A fourth reason is condensation areas.  Most homes have cold surfaces in the winter where condensation can occur.  The chances that condensation surfaces are in the same room with a PHS are less than the chances of moisture from a CHS seeing a condensation surface.

A fifth reason is better humidity control.  Some PHSs now come with their own humidistats.  Basically, the portable unit is sensing the humidity right in the space where the person is.  CHS humidistats are installed in the return air duct in an effort to sense the “average” humidity in the home.  What happens if the return air system is pulling more air from some areas of the home than others, meaning that it is not sensing the true average humidity levels?  That issue is more common than you might think.  Some central system humidistats are placed on a wall in the home; but those also have the same issues as far as sensing the “average” humidity levels.

A sixth reason is operation.  CHSs, if they are working right, only humidify air when the air handling system is working.  During the rest of the time, the CHS is at the mercy of the thermostat.  The central humidification control system has to wait until the thermostat calls for heat before it can work.  Just in case someone is thinking that the CHS can be set to operate without the furnace, remember that the CHS needs air moving through it to work.  Someone is likely also thinking that the thermostat can be set to ON so that the fan is operating all the time.  Then, if the humidistat calls for humidification, air will be flowing through the CHS.  It could; but, the reason air downstream of the furnace is passed through the CHS is because heated air can hold more moisture than cooler air. So, more water will be lost with the CHS if unheated air is passed through it than heated air.  With PHSs, the unit is always injecting moisture into the air without the need for moving air to transport the moisture.

A seventh reason is maintenance.  If a valve on the CHS sticks open, water will be dumped right down the drain when air is not moving through it.  In some cases, the CHS drain is plugged up, and water is dumped into the air handler and then ultimately onto the floor outside the unit.  If that water travels to nearby furnished areas, moisture-related damage can occur.  Sometimes, the damage is extensive, such as shown in the photos below.  The fact is that CHSs are usually not inspected very often and problems may not found until a serious malfunction occurs.  If a PHS malfunctions, it is usually right in the same room with the home’s occupants, who can then see that a problem is occurring.  Maintenance of a PHS is usually so easy that the home owner can do it.  For most homeowners, a HVAC technician is needed to service the CHS.  Remember too, that the more debris that collects on the media inside a CHS, the less air can get through the CHS and the less effective it will be.  The PHS, on the other hand, can be kept clean of debris.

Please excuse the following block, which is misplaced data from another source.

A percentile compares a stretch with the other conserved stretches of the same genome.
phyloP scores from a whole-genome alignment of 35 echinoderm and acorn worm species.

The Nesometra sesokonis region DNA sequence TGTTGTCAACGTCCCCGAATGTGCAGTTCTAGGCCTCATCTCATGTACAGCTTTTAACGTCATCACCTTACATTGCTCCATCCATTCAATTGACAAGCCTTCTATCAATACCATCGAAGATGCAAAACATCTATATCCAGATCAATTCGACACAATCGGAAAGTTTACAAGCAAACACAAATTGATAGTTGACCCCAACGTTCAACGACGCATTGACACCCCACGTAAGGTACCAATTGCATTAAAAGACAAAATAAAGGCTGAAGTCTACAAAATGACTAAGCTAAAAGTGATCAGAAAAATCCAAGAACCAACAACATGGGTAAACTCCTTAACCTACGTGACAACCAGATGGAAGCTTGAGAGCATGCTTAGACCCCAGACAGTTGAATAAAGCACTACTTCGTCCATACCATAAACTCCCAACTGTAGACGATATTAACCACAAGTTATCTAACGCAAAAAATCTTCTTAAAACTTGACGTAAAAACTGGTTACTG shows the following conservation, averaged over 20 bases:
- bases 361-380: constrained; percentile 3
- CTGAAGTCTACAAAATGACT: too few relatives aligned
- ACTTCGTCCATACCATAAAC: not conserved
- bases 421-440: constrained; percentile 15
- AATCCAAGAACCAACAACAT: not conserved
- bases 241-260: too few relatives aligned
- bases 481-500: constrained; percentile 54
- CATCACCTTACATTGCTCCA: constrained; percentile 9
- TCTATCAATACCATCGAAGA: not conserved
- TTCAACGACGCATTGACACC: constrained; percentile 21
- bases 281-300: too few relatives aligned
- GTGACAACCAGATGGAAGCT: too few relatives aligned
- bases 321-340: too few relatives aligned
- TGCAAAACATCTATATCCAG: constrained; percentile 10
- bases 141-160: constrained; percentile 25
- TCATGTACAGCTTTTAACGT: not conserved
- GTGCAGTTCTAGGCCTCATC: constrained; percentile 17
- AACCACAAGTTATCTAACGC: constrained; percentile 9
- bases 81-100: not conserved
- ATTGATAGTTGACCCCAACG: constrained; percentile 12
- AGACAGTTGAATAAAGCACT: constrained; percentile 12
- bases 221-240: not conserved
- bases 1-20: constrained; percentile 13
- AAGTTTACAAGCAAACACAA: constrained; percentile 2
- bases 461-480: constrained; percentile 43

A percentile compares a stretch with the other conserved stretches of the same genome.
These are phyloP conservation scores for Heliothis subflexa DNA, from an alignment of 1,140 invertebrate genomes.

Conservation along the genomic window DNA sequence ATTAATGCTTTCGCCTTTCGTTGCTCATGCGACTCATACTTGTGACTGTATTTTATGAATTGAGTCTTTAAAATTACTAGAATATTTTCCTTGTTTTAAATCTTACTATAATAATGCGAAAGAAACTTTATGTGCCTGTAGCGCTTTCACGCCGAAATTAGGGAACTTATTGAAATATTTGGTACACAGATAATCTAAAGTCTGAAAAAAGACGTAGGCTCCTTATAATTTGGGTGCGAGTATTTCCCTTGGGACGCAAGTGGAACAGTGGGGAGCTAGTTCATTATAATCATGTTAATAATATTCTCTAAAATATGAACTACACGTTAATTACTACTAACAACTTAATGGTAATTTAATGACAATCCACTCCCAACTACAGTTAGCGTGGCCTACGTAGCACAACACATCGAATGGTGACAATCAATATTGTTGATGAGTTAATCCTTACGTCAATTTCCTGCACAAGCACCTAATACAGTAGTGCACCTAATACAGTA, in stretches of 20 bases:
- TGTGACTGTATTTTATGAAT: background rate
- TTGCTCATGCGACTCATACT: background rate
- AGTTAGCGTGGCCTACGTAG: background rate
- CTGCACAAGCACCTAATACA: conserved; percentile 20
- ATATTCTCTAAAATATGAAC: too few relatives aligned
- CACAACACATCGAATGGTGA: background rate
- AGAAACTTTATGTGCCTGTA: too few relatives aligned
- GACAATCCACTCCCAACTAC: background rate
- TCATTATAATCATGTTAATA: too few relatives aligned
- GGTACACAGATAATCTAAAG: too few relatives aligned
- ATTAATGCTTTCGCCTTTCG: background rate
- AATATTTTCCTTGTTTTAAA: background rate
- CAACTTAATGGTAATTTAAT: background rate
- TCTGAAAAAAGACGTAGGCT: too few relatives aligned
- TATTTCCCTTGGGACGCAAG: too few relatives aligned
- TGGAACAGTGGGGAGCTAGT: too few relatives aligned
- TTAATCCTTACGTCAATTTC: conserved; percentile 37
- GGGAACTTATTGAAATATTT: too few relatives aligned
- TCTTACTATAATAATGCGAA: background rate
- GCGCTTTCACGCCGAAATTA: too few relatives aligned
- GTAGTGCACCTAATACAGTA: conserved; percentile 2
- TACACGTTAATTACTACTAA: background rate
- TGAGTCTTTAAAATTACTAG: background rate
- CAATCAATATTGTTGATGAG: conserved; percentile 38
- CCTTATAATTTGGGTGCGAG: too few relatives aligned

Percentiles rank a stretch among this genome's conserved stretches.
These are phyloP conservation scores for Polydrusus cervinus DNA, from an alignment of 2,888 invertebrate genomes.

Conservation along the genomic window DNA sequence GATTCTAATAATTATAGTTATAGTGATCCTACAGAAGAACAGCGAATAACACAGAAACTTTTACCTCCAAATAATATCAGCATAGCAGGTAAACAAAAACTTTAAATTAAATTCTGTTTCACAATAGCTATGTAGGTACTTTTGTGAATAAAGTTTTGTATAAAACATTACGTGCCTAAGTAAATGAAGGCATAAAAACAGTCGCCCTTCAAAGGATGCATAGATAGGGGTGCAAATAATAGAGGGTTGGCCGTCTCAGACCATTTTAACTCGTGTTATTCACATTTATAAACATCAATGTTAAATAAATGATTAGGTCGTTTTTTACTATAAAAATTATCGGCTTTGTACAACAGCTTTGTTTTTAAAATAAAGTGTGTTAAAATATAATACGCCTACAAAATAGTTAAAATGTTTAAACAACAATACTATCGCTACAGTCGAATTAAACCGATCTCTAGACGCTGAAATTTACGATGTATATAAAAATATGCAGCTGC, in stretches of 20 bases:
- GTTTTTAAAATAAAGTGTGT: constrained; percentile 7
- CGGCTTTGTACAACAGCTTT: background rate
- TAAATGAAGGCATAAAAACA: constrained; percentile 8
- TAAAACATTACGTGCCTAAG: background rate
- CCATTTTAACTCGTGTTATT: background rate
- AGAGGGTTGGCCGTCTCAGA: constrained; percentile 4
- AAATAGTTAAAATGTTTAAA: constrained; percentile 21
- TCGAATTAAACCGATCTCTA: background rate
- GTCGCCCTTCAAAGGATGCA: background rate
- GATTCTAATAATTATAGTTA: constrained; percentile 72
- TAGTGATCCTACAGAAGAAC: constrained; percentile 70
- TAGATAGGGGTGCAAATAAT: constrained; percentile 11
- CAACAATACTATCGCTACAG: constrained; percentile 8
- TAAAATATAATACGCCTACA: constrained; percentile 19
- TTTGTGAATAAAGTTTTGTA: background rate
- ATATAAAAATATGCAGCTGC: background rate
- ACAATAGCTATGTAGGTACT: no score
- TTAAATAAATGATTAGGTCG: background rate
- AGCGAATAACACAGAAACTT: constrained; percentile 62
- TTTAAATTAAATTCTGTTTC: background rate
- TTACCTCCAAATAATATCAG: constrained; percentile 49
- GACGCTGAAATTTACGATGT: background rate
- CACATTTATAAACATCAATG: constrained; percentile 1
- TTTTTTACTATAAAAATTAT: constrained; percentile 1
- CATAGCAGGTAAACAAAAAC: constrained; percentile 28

Water damage caused by a malfunctioning CHS



An eighth is bioaerosols.  One of the more well-known cases with PHSs is humidifier fever caused by a PHS that was not properly cleaned and reservoir water was allowed to sit in the unit and grow yuck.  When the unit was operated, the yuck was injected into the air that people were breathing.  But, CHSs are not without the same problems.  In fact, they are essentially operating as a back-up filter to air handler filter.  The debris collected on the media inside the CHS stays there until the media is replaced and that debris contains bioaerosols that may find the conditions inside the CHS a very nice place to grow.  Nowadays, most PHSs are made so that the owner can readily clean the unit and all of them recommend using fresh water every time the unit is operated.